Dogs can become nervous or anxious for many reasons. Sometimes it’s obvious what is causing your dog’s reaction, but sometimes it’s not. In that case, you can often detect what is triggering their abnormal behavior through trial and error or by paying keen attention to when their body language is indicating that they are nervous.


Dogs can become anxious for different reasons. Three specific types of anxiety are separation anxiety, former rescue (or shelter) dog anxiety, and illness-induced anxiety. A dog can also have general anxiety. The best way to treat anxiety is to talk with your veterinarian. Your veterinarian can help you identify the type of anxiety your dog suffers from and the possible causes and triggers. Your veterinarian will also be able to help you determine if the anxiety is simply situational, or if it is becoming an overwhelming issue for your dog.


Additionally, veterinarians can also rule out any other medical conditions that could be causing your dog’s symptoms. Your veterinarian will help you come up with a treatment plan. Since excessive anxiety is often caused by a variety of factors, the best way to treat it is usually through a combination of training, preventive strategies, and in some cases, medications.

If your dog shakes their head once or twice but then stops, there’s probably nothing to be concerned about. However, if your dog keeps shaking his head persistently and vigorously, it’s time for a trip to the vet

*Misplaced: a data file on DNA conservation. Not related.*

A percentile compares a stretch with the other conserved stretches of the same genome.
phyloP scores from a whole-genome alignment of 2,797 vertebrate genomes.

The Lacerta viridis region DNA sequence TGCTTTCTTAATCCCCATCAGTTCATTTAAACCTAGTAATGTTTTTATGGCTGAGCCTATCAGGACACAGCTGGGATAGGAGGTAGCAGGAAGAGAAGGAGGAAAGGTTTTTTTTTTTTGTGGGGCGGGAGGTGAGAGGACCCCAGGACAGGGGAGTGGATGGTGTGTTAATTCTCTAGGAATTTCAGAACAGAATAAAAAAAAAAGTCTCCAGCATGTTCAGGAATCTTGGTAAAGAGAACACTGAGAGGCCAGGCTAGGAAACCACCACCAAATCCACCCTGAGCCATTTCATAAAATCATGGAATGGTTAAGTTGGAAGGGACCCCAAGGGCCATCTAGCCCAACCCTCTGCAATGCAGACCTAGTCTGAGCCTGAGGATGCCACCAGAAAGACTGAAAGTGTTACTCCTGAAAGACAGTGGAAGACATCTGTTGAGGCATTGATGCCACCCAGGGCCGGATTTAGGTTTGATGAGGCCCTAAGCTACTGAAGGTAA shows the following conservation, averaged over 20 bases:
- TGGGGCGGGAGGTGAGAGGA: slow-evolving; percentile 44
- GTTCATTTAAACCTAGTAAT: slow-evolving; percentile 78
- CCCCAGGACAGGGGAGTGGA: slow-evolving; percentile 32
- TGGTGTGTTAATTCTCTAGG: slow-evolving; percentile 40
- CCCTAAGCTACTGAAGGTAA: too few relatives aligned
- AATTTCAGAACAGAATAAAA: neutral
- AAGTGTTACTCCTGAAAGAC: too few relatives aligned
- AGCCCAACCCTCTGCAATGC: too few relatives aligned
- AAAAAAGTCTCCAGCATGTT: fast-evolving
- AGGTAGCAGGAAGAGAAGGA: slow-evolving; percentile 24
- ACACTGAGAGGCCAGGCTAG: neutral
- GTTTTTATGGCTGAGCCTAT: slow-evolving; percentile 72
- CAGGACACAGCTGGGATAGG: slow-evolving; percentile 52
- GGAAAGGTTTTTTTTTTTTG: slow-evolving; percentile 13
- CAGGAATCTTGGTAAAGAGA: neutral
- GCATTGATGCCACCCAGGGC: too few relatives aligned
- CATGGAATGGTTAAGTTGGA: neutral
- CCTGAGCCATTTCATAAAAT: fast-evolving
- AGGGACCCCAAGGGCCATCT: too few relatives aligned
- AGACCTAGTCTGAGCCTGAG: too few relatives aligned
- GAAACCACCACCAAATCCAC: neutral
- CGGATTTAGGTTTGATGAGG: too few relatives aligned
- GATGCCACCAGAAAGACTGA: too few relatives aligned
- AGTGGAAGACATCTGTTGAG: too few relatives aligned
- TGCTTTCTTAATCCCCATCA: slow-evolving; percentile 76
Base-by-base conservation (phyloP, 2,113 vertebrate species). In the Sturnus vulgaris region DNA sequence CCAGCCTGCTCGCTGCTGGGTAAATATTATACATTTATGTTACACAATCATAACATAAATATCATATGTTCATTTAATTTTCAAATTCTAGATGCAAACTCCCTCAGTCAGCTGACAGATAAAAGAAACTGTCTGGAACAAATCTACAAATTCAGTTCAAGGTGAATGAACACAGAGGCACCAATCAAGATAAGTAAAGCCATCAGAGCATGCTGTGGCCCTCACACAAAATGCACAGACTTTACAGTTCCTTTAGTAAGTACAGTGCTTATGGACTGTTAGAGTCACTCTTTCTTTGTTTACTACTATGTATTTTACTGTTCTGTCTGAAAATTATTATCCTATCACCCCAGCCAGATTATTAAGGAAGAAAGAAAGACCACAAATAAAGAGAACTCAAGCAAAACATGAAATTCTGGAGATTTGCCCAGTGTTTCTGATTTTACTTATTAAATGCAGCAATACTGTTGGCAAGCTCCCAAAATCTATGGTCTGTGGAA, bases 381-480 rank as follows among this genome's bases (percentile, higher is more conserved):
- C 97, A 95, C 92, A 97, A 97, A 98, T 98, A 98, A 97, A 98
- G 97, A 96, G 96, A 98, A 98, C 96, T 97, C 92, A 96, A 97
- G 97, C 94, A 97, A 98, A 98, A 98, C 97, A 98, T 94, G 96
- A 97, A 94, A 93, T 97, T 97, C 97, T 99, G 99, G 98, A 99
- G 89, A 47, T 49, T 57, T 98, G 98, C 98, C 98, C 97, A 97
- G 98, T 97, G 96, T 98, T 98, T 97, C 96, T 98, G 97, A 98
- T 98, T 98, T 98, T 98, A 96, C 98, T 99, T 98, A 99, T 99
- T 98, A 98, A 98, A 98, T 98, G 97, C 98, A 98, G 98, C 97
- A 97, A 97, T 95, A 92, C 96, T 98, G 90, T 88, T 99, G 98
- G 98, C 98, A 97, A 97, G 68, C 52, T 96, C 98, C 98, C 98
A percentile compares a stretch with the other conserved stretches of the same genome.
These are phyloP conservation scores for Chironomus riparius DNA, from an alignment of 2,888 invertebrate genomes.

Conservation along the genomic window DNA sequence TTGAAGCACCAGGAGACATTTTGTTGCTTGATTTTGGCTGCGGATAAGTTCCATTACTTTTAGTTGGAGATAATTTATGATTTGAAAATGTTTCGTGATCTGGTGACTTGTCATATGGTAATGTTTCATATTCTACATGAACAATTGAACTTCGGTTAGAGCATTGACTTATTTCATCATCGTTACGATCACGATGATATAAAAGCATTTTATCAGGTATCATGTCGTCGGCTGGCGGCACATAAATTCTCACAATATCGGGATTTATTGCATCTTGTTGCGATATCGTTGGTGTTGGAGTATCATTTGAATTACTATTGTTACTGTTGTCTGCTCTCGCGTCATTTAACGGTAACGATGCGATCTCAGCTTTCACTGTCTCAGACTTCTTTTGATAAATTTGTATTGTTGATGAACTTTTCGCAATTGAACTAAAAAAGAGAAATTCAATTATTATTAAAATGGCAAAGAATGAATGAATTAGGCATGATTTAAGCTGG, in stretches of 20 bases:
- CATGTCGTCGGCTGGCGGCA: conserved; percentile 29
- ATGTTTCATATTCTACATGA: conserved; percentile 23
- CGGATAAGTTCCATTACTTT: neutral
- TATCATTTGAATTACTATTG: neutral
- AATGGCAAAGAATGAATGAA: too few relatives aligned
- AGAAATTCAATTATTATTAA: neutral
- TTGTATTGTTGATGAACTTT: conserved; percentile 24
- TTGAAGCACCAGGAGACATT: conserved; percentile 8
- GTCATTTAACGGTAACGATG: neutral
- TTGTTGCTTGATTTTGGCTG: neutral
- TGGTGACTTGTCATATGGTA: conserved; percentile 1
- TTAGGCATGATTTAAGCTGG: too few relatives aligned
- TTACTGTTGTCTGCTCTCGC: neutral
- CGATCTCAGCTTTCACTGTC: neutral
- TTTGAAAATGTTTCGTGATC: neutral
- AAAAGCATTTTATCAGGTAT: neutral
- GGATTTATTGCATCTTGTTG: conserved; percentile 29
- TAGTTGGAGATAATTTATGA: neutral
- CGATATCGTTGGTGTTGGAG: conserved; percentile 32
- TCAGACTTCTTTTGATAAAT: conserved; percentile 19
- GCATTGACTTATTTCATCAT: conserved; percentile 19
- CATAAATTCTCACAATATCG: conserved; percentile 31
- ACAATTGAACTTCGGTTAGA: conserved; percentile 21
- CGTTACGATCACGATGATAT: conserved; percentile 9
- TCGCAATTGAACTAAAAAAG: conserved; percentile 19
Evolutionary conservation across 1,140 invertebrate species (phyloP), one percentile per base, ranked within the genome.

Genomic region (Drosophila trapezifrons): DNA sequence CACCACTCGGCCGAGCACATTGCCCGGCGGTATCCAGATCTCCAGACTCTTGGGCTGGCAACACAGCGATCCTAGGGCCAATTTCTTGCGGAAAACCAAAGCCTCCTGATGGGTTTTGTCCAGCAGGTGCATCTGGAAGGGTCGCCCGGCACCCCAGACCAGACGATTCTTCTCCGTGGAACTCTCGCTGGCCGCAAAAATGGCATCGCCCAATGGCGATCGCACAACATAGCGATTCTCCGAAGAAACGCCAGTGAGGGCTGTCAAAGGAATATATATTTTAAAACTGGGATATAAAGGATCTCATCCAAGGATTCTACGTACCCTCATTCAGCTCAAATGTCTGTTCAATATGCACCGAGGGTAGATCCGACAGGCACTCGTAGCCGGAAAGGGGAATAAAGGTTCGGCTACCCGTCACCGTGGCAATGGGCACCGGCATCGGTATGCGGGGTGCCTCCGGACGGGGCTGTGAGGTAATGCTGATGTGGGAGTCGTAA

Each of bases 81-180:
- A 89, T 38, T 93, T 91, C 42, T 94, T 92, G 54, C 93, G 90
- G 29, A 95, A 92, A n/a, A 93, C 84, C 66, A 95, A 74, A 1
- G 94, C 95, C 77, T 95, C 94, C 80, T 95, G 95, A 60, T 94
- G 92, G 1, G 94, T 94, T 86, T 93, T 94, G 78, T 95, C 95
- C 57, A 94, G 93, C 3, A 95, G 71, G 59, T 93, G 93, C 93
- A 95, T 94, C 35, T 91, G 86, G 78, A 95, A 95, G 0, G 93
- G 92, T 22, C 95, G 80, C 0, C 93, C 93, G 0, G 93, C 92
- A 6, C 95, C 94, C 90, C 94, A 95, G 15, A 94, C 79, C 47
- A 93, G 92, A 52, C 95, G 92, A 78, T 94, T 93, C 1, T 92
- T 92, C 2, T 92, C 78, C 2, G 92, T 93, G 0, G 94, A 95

• Foxtails or any foreign body
  • Itchiness due to skin allergies
  • Irritant trapped in their ear such as grass seeds, water or insects
  • Bacterial or yeast infection
  • Inflammation of ear canal
  • Ear mites or other parasites in the ear
  • Aural Hematoma (blood blister inside an earflap)
  • Ear polyps (growths inside of the ear canal)
  • Secondary infection in the ear

Up to one year of age: If you bring a kitten or puppy home, they’re generally going to be around four months old. If they’re younger than that, you should bring them to the vet every three to four weeks for vaccinations and a checkup.

Adult Years (Up to 7 years): Once a cat or dog turns one year of age, they will generally only need to visit the vet once a year. During this visit, the animals will get a complete physical to check for any signs of concern. Additionally, updated booster shots will be administered.

Senior years (8 years and up): Animals, like humans, require more health care as they get older. Veterinarians recommend seniors have checkups at least twice a year rather than just annually. In addition to a typical physical and any necessary vaccinations, senior pets may require further tests.